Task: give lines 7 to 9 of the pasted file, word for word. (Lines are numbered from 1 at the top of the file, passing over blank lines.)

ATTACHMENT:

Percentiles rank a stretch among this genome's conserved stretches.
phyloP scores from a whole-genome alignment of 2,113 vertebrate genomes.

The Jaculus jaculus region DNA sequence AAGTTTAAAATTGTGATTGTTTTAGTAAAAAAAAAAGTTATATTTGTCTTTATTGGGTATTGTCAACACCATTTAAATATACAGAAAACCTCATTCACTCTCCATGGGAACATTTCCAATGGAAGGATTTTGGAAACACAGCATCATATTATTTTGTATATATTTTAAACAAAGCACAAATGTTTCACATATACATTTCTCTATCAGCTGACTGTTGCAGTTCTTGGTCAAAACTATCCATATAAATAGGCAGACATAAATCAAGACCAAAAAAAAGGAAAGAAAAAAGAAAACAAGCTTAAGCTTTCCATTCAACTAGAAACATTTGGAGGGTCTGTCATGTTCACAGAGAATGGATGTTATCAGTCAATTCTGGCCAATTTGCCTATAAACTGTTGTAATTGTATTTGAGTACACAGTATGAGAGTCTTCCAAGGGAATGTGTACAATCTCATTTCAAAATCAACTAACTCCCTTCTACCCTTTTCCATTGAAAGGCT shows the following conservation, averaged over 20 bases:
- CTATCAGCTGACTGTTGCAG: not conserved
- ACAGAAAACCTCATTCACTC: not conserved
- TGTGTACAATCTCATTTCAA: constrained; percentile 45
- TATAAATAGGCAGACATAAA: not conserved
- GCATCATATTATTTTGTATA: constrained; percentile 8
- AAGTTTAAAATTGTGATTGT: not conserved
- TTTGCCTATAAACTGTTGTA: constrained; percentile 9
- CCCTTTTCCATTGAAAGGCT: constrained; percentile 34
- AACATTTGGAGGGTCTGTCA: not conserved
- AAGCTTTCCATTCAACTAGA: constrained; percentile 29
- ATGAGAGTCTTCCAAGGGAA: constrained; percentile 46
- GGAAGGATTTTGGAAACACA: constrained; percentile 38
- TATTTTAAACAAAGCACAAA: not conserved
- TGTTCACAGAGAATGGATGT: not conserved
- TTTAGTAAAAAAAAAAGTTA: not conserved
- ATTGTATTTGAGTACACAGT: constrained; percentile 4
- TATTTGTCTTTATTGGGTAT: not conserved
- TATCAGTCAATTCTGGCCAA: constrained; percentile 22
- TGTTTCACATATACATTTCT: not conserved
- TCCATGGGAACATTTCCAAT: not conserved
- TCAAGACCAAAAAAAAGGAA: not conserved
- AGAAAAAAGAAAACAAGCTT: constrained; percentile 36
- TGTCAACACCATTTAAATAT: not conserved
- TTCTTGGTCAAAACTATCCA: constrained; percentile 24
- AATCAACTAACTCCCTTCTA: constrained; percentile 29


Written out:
- TATAAATAGGCAGACATAAA: not conserved
- GCATCATATTATTTTGTATA: constrained; percentile 8
- AAGTTTAAAATTGTGATTGT: not conserved